How does one spend retirement? For some people, the answer lies in quaint gardens and relaxed hobbies – but what if that hobby is ghost hunting? In Jewish Australian writer Gillian Polack’s 6th novel, The Time of the Ghosts (2017), work doesn’t end with retirement. The story follows the three (in several respects) old friends Ann, Mabel and Lil, who spend their evenings tracking down and scolding away the supernatural creatures of Canberra that do not belong and have been imported in the course of colonization and globalization. One day, 15-year-old runaway Kat is taken in by the trio and joins them in their adventures. Evil forces threaten Australia, and only with Kat’s help the trio has a chance to stop them.
But everybody has their ghosts. Each friend struggles with their own: Ann, who has just retired and who is nearing an ugly divorce, struggles to find her purpose and thereby becomes an easy target for the evil spirits that haunt Canberra. Mabel, who has trouble letting people in, finds herself in a bizarre love affair that simply cannot have a happy ending. Lil fights with the ghosts of her past, which have caused her to give up on her future a long time ago. Lastly, Kat has seen no other choice than to flee from a home of neglect, and must now try to get back on her feet. Accompanying the story of the four friends are the tales of Melusine: an ancient fairy from Western Europe who tells her life over the centuries in short stories, telling tales of the supernatural, immigration, human tragedy, and secret identities. Melusine must disguise herself as a human and, most of the time, hide her Jewish heritage in order to be able to live among others in peace, but consequently never finds true connection to those around her.
Polack’s novel has a lot to offer to a broad readership; with its heart-warming premise of the grandmas taking in a kid in trouble, it certainly feels empowering to watch Kat slowly heal from her past and from her bad habits. But as may have already become clear, the book runs even deeper than the characters’ friendship: Polack touches on difficult topics such as abuse and neglect, but also on themes connected to Australia and its history, among which are Jewish immigration, colonialism and the consequential import of cultures foreign to the continent, and Australia as a convicts’ colony – the ghosts in The Time of the Ghosts surely are not all just of mythological nature. While one could criticize the fact that these serious topics are mostly lurking beneath the surface of the story and are not discussed extensively, the novel seems not to lay the focus on the issues themselves, but on how those affected manage to deal with the aftermath in their own lives; this could transform the underlying victimhood of those suffering to a form of agency and self-reflection.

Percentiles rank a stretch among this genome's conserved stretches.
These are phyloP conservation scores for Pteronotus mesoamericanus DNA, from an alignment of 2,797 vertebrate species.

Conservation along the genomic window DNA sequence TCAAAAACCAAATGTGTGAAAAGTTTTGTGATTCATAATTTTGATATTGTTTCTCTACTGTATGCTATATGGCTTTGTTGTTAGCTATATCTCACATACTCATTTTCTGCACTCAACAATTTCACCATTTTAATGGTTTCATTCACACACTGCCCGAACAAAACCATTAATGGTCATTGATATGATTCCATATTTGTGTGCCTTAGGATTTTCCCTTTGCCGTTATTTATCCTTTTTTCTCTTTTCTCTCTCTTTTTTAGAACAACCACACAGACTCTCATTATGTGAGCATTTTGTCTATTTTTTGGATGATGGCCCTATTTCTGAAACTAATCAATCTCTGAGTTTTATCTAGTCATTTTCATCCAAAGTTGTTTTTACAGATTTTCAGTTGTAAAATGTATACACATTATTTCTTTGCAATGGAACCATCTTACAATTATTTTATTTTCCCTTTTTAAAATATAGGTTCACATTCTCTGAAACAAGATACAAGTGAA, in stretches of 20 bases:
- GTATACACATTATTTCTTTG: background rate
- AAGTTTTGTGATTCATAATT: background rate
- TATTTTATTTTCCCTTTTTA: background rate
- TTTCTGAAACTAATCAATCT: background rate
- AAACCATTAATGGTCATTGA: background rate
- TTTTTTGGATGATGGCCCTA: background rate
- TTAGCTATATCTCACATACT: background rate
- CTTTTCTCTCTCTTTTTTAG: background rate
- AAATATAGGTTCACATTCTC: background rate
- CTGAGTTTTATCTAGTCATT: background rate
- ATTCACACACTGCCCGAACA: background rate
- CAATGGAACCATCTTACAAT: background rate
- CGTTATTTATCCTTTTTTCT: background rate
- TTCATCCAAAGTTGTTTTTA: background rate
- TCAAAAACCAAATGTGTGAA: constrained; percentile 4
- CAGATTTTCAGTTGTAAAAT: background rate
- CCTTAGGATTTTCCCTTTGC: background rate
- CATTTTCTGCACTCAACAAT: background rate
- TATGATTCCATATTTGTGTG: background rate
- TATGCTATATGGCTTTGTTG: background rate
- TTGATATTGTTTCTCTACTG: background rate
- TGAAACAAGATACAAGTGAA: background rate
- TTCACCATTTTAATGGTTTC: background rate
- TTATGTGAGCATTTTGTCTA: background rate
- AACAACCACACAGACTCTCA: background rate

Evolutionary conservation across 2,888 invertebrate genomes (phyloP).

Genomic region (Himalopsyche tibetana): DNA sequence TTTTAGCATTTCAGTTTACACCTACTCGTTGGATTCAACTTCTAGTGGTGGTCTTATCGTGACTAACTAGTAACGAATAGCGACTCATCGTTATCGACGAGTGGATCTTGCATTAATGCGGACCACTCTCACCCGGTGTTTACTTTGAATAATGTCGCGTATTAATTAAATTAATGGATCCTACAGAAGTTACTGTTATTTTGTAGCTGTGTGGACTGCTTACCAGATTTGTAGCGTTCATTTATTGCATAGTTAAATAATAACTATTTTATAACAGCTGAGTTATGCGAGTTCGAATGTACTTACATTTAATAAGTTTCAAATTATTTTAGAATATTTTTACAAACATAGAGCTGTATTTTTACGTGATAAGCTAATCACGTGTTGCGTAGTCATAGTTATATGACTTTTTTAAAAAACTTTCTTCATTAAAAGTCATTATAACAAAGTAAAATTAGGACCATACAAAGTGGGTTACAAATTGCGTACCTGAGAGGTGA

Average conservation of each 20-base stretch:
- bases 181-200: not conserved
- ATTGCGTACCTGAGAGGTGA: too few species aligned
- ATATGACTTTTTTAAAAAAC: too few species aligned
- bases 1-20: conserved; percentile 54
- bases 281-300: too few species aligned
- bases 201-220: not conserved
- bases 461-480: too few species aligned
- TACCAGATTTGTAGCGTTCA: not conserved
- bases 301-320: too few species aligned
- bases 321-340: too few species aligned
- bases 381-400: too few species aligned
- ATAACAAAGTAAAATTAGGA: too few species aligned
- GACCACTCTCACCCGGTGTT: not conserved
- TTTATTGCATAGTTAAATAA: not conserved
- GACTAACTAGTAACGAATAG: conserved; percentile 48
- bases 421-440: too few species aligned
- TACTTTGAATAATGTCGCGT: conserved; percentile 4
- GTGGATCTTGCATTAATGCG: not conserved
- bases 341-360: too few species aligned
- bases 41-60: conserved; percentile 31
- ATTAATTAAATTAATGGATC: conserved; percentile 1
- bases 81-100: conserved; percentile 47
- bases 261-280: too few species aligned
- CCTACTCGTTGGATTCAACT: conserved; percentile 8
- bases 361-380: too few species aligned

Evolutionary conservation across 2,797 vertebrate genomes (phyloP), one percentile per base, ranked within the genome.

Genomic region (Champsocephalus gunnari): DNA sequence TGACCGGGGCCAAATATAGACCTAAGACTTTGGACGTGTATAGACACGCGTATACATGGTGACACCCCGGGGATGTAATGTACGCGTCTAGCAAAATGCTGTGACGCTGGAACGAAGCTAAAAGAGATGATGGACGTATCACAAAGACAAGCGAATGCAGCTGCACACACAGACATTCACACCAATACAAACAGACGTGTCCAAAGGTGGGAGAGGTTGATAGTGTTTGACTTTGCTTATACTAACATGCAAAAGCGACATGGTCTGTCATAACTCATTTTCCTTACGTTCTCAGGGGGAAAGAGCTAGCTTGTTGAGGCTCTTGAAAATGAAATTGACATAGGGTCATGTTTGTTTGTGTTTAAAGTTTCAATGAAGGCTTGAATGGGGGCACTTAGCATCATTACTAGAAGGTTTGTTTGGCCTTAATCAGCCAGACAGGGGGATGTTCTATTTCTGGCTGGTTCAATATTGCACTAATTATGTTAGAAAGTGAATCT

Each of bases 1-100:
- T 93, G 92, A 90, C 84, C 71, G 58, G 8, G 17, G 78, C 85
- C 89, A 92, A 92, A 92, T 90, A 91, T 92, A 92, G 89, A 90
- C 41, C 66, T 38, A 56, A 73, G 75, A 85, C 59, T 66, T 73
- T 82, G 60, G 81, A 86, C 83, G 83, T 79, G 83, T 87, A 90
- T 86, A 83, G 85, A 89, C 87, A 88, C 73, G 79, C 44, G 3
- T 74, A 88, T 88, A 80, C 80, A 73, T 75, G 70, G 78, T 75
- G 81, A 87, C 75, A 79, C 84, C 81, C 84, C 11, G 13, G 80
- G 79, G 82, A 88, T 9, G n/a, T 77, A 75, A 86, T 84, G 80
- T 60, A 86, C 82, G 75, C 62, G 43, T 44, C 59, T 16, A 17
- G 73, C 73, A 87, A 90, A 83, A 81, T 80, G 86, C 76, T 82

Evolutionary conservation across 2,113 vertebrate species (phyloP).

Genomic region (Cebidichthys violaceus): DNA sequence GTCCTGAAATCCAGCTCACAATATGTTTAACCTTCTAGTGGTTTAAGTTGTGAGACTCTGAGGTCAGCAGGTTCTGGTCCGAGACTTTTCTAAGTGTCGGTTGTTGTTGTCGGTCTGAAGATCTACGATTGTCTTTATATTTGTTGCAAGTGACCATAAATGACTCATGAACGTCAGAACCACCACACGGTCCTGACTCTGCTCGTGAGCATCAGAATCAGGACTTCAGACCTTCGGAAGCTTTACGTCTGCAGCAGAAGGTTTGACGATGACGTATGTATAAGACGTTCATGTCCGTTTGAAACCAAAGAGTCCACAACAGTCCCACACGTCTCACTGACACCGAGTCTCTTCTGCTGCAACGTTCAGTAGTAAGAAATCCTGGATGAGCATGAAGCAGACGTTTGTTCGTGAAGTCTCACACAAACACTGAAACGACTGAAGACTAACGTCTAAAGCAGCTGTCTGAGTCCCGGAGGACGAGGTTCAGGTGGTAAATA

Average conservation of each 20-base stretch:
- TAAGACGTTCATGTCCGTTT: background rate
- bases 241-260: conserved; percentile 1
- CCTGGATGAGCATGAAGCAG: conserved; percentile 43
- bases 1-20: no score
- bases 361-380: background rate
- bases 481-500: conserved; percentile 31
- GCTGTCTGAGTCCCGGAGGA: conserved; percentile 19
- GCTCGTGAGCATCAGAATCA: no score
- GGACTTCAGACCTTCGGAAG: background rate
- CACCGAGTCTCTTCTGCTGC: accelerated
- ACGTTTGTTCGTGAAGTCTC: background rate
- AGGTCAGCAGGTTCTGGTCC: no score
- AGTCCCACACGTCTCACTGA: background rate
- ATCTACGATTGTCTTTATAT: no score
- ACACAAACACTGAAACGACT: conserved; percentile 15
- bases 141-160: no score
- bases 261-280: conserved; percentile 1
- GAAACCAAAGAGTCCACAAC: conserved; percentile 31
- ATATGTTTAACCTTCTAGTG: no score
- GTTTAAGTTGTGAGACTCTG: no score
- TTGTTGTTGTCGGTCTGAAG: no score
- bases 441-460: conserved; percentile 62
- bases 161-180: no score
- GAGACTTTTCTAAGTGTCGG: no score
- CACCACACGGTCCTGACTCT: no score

The slow burn with which the tales of Melusine develop may seem slow paced and interjected randomly in the beginning, but the more the reader gets to understand their connection to the main story line, the more intriguing and engaging they become, until the reader feels like a proper detective about to solve a puzzle. The story is also full of parallels and doubling-elements for the reader to spot, like the similarities of Kat and Lil’s secret identities (especially considering their relation), their need to flee, and their tendency to process their emotions in the form of writing – Lil in her autobiographies and Kat via her blog.
But what might be most intriguing is the uncertainty with which Melusine frames her stories: while fairy tales are usually known to be invented, nobody can say for certain with the tales of this fairy. While the experiences described seem to be the real experiences of the character, Melusine herself chooses to cause chaos by suggesting that her stories might not even be true and by mixing up the timelines.
The Time of the Ghosts is a multifaceted love letter to artistic blurring of lines combined with a bitter-sweet story of friendship, loss, identity crises and growth. Despite its dark undertones, the novel offers hope and a much needed happy ending – or does it?